This expression of purpose and governmental interest rekindles the severability question previously addressed in Calfarm.  In finding that the unconstitutional roll back of premiums provisions of Proposition 103 were severable, the Supreme Court reasoned:  “[T]he remainder of the initiative would likely have been adopted by the people had they foreseen the invalidity of the insolvency standard.  The voters who enacted Proposition 103 would presumably prefer rate setting and regulation under the balance of the initiative to the method of setting insurance rates which existed before the initiative was enacted.”  (Calfarm, supra, 48 Cal.3d at 822, 258 Cal.Rptr. 161, 771 P.2d 1247.)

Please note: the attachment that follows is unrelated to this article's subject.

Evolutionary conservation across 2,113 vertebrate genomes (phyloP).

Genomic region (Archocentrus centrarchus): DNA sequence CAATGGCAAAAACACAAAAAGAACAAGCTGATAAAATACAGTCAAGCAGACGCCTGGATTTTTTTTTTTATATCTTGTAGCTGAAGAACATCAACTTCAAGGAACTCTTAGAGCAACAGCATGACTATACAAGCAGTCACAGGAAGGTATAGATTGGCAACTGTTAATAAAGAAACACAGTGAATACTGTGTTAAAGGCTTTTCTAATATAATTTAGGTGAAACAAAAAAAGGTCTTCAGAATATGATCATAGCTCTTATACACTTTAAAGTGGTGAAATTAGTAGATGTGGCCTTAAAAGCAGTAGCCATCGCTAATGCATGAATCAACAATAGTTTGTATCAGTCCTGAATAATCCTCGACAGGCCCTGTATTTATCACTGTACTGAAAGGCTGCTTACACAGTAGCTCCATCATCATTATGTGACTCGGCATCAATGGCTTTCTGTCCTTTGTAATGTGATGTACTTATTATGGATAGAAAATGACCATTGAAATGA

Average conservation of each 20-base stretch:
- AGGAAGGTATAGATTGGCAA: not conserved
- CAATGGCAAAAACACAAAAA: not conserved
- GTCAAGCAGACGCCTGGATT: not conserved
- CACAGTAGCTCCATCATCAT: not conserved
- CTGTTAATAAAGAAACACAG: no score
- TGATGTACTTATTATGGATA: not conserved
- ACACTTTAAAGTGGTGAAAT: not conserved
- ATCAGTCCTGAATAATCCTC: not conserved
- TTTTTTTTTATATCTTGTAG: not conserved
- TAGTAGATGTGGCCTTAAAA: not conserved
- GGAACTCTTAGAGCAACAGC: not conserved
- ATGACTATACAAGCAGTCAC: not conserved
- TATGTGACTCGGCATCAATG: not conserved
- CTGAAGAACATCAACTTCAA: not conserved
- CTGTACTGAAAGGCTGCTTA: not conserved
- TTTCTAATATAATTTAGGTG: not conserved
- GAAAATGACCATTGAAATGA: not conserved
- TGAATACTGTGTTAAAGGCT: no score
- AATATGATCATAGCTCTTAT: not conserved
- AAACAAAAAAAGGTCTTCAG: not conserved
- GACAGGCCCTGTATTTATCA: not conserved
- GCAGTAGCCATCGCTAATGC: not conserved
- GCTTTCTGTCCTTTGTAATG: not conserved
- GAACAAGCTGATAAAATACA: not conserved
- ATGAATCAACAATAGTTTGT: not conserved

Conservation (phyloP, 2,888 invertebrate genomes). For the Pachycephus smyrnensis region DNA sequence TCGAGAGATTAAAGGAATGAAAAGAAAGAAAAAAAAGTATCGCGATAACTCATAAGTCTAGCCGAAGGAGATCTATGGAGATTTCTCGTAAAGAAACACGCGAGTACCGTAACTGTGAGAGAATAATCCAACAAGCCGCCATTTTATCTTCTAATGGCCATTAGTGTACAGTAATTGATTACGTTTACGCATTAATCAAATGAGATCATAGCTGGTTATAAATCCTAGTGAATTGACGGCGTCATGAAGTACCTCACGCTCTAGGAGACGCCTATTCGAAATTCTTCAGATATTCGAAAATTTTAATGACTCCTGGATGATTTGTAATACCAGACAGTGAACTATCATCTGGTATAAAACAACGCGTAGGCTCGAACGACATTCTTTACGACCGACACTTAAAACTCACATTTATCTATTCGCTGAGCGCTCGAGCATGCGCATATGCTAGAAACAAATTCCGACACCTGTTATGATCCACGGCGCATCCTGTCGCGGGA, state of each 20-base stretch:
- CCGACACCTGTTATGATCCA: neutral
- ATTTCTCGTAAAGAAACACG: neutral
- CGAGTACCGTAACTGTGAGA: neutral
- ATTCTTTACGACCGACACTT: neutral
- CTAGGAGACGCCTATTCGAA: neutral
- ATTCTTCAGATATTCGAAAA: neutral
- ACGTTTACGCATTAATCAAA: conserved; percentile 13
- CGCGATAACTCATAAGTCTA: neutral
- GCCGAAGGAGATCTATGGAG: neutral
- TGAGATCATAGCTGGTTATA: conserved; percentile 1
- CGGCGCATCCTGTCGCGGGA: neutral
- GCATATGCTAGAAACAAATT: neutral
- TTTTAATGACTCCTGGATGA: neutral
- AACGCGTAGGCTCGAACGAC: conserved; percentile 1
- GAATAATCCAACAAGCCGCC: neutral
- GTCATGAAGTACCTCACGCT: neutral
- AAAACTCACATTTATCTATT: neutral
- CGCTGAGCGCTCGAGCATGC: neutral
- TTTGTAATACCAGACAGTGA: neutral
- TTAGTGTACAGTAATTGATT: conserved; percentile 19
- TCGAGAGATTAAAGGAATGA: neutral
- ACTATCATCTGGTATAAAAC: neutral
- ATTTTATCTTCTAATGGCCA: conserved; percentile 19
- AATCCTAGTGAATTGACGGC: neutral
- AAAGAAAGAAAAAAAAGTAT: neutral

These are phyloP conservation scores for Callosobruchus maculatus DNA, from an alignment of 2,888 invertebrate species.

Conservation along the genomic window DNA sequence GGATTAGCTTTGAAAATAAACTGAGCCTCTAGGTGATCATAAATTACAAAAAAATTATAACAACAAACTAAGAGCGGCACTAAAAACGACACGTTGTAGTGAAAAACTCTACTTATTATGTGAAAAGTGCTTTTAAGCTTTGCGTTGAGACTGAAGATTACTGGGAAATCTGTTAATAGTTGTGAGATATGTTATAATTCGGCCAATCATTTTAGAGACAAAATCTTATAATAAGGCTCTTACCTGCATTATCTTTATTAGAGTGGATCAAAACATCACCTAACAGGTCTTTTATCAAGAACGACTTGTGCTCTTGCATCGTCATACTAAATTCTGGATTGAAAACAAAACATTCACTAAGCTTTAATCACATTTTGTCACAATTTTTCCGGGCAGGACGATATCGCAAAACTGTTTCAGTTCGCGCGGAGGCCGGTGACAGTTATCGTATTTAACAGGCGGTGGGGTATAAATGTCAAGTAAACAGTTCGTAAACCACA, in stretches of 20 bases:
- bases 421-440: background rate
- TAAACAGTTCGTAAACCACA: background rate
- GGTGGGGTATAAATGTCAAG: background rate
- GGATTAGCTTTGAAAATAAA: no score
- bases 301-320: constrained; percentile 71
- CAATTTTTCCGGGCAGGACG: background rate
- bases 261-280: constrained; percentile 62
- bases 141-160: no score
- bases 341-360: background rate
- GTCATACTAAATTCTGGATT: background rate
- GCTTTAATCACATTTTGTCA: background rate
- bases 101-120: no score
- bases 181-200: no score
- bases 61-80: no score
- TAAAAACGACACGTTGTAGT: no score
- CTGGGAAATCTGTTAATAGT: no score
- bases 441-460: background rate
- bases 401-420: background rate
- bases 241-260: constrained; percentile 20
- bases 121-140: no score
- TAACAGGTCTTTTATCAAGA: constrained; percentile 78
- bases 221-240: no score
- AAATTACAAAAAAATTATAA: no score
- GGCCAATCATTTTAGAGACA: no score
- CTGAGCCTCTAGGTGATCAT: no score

If the purpose in enacting the emergency regulations is transferring to other purchasers of automobile insurance some of the burden to the poor of acquiring mandatory automobile insurance, particularly the poor in the inner city whose plight was noted in King v. Meese, a new question of voters intent is present.  Whatever we believe the voters should have intended the Calfarm approach requires that consideration be given to whether a sufficient number of the small majority voting in favor of Proposition 103 presumably would have preferred regulation which transferred to them some of the cost previously borne by the disadvantaged in King v. Meese-in short a question of whether Insurance Code section 1861.02(a) falls along with the roll back.  Such a result retains a remainder of Proposition 103 complete in itself.  Regulation would be controlled by section 1861.05, a result compatible with Calfarm.